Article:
Part of being socialized heterosexual often means having resistances against homosexual attraction. A heterosexual trying to treat homosexuals fairly needs to overcome these feelings. Racism is different: it doesn’t stem from our resistance to attraction but from something closer to nepotism — a feeling of comfort and trust we feel towards those who fee like they are members of our family.
Both homophobia and racism are different from sexism. If you’re heterosexual you can go through life without ever wanting anything from those of different races sexual orientations, but you want something of the opposite gender — love, sex, perhaps a life partner — and can be frustrated if you don’t get it.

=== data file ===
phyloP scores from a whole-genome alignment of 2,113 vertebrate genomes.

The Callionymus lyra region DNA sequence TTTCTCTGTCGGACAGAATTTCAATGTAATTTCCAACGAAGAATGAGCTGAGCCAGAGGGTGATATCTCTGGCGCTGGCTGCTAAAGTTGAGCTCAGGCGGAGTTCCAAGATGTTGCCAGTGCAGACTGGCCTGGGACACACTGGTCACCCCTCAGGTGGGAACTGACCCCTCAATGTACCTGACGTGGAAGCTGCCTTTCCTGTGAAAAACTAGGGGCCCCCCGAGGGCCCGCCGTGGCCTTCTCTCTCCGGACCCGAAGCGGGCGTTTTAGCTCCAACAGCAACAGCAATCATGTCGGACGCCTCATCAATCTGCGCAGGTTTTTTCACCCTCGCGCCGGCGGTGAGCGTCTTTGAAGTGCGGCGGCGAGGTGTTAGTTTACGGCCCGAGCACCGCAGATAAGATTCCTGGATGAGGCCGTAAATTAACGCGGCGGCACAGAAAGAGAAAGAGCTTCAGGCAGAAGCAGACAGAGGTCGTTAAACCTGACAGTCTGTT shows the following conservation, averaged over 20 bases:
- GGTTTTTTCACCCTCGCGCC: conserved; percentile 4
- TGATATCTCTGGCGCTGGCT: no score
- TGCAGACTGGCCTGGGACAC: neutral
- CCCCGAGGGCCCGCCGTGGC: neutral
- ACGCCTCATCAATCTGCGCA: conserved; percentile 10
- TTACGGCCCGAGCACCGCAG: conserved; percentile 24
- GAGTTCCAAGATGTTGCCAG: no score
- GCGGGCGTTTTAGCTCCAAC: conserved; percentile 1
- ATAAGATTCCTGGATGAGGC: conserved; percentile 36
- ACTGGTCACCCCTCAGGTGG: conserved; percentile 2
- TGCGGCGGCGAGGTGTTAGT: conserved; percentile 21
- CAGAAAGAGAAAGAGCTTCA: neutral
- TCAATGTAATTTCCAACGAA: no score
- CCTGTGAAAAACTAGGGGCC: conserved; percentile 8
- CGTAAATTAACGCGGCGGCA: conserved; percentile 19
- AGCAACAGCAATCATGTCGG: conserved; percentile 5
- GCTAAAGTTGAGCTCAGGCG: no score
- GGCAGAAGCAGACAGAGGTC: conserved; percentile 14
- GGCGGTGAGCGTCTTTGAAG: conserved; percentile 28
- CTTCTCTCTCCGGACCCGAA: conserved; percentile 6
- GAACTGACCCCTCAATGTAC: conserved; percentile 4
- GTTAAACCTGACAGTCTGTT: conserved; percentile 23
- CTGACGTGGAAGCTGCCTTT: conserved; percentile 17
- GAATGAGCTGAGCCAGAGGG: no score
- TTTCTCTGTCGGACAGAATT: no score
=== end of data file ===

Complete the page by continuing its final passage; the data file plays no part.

This is just to say that the goal of treating other people with justice, love, and respect can fail in a lot of different ways. It is under attack from a lot of parts of our psychology. Disappointed love can tempt us to be sexist. Loyalty to our family can bend us towards racism. The deep psychology of our sexuality can incline us towards homophobia.
And that’s just to say that avoiding racism, sexism, and homophobia is an adventure of self-discovery and self-conquest, one which requires examining hidden parts of the self and growing in the direction of our deepest desire to love and connect.